Forged at the dawn of the solar system, a fist-sized meteorite has ended its millions-mile journey, safe and secure, in the hands of Mountain View scientists.
An analysis of the glass-crusted black rock and its 600 siblings is revealing, for the first time, the life and death of meteors that streak across our nighttime skies.
“It’s like a little window into the earliest times of our solar system … before there was such a thing as Earth,” said meteor astronomer Peter Jenniskens of the SETI Institute and NASA Ames Research Center, who led the study published this week in the journal Meteoritics and Planetary Science.
Since the dawn of humanity, the explosive streak of a meteor across the night sky has inspired fear and bewilderment.
Scientists believe that asteroids are the wreckage of destroyed would-be-planets, created in the first chaotic million years of the solar system.
Circling between what is now Mars and Jupiter, these planets collided – blown to smithereens – and created fields of debris, called asteroids. In an orbiting belt that’s been dubbed “the blood spatter of the solar system,” asteroids continue to collide — and sometimes chunks fall out of the belt, hit the Earth’s atmosphere and fall to the ground as meteorites.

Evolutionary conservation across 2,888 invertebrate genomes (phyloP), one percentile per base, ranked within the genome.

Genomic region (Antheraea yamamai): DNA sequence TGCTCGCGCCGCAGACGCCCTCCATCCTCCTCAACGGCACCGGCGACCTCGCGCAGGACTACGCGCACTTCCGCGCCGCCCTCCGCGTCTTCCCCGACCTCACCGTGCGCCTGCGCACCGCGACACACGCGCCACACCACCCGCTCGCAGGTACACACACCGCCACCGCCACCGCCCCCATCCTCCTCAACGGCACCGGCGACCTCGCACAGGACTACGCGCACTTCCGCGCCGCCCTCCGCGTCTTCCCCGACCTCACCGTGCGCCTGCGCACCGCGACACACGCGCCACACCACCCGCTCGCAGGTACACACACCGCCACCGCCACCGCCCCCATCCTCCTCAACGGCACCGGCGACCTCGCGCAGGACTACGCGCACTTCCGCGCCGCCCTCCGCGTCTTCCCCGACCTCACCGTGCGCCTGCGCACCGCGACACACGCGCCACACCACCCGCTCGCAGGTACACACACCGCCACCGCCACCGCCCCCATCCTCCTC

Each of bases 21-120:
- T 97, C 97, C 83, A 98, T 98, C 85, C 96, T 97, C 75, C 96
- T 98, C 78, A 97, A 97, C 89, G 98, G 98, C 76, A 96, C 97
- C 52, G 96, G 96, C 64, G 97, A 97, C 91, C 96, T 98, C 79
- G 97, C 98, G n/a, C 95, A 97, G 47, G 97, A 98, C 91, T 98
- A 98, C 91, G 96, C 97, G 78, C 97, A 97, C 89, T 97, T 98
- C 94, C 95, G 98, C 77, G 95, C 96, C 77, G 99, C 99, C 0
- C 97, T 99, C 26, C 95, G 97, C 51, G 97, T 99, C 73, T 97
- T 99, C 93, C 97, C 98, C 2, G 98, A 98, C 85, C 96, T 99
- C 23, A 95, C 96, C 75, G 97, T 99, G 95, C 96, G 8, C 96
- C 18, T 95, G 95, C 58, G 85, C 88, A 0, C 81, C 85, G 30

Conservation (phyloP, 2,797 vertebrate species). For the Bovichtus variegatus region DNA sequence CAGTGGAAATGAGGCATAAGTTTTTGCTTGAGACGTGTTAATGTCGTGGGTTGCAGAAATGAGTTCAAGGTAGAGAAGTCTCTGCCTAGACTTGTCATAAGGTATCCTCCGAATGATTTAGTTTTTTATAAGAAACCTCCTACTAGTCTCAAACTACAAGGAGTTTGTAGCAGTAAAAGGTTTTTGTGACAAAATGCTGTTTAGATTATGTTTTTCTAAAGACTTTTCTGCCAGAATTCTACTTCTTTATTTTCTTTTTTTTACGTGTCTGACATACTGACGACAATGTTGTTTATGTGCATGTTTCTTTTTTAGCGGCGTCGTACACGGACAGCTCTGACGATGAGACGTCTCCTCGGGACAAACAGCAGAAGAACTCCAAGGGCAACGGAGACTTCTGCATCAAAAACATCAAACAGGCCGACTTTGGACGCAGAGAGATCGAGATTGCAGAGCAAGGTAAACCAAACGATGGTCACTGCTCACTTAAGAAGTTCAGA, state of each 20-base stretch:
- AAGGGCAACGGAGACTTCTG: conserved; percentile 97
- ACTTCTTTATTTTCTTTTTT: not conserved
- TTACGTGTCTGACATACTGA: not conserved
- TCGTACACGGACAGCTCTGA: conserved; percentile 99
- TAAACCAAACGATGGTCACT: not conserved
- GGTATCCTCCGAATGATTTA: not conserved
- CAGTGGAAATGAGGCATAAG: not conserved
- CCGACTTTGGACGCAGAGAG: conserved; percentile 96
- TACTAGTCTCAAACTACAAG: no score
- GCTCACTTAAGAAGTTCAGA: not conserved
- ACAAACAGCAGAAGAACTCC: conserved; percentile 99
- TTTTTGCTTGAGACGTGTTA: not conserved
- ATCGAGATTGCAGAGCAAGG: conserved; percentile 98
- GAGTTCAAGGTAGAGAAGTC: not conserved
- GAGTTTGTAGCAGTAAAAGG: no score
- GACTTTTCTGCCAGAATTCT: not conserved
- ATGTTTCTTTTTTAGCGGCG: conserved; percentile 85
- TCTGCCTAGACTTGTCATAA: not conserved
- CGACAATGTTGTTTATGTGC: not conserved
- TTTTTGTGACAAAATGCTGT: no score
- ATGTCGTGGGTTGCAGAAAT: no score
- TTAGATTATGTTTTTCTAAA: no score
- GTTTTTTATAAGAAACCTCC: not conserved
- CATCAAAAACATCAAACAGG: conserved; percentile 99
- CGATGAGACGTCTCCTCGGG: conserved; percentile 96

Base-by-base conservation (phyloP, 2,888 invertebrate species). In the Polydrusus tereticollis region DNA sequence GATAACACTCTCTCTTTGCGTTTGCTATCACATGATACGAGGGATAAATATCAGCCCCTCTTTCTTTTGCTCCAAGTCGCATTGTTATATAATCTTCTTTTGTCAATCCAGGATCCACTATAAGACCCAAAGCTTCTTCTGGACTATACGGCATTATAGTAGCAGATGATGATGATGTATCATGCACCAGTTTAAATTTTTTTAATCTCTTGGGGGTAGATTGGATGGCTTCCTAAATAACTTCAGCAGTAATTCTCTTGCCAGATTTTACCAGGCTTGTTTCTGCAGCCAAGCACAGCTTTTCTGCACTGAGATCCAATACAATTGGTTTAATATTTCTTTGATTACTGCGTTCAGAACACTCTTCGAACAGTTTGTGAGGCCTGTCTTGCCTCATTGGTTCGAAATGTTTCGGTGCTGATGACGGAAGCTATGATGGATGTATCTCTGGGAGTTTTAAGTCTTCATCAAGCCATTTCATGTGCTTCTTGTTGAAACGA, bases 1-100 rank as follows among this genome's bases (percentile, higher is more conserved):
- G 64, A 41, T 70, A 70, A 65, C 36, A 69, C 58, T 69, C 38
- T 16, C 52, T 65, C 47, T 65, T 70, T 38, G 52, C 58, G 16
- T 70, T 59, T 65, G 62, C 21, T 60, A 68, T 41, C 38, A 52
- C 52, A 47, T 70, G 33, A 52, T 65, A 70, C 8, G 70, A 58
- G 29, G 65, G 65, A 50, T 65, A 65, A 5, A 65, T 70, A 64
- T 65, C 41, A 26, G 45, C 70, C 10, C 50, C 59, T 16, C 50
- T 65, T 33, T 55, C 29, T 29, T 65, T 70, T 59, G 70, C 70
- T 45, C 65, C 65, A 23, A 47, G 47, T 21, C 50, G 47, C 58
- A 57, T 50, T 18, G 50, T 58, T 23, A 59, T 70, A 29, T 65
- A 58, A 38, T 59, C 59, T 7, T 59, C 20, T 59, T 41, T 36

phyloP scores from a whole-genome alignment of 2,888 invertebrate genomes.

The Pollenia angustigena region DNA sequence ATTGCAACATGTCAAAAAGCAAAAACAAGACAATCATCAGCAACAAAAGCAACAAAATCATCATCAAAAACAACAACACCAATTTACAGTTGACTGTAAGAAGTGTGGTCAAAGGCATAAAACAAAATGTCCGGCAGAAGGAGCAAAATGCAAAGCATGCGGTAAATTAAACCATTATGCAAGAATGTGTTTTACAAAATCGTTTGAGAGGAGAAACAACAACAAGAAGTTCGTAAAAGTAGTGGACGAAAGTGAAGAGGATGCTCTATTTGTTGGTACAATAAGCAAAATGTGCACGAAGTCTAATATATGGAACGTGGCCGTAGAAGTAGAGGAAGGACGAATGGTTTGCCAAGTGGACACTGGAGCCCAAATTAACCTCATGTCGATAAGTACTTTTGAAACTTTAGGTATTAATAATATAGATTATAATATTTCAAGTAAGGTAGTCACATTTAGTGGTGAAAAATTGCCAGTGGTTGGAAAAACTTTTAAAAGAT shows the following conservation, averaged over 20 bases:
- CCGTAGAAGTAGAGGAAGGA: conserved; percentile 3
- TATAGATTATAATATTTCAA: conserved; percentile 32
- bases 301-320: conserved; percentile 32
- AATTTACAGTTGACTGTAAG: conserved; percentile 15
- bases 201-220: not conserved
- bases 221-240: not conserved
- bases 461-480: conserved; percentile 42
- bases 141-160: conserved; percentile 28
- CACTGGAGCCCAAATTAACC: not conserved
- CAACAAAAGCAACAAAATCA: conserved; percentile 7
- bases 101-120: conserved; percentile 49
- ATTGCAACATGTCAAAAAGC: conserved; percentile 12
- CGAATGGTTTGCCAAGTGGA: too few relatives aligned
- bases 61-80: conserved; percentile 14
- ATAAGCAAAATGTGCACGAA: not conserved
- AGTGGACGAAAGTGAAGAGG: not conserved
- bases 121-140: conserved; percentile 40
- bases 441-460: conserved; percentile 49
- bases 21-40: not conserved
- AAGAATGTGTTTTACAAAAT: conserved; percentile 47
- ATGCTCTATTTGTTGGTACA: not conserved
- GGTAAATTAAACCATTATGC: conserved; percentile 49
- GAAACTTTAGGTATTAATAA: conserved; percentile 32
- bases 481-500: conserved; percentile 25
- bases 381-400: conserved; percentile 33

The new research announced this week is notable because it tells a meteorite’s origin story.
That was possible because astronomers detected and tracked an 88-ton asteroid, called 2008-TC3, long before it actually hit us. They watched it enter Earth’s atmosphere, melt away, and then explode, showering the landscape with rock shards. These meteorites were recovered and the location of each piece was mapped. From the pattern, they could prove what part of the asteroid had survived to the ground.
It was the first time that rocks could be directly linked to an asteroid observed in space.
“What makes this work especially exciting is that the scientists were able to track the incoming meteoroid, to know where it would fall, and then go find the specific remains,” said science educator Andrew Fraknoi, emeritus chair of the Astronomy Department at Foothill College in Los Altos Hills.
In the dangerous “shooting gallery” of space, “the more we know about these cosmic ‘bullets,’ the better it is for us,” he said.
This story starts in 2008, when Richard Kowalski, working with the University of Arizona, noted a moving white dot on his computer screen at an observatory on Mount Lemmon outside Tucson, Arizona.
The flickering object looked as if it was hurtling directly toward Earth. For 20 hours, the computers in NASA’s Near-Earth Object Program Office at the Jet Propulsion Laboratory in Pasadena tracked its trajectory.
The size of a small car, “it was coming into the Earth’s atmosphere at incredible speeds,” at 8 miles per second, said Jenniskens. That’s the speed it would take to travel from San Francisco to San Jose in just under 7 seconds.
Then, high above the Nubian Desert of northern Sudan, the asteroid collided with the atmosphere, releasing the energy of one to two kilotons of TNT.
The light was so bright that it woke up a train station attendant in the remote desert. KLM airplane pilots over Chad reported a distant flash. U.S. government satellites also documented the explosion; their recordings were released to scientists early this year.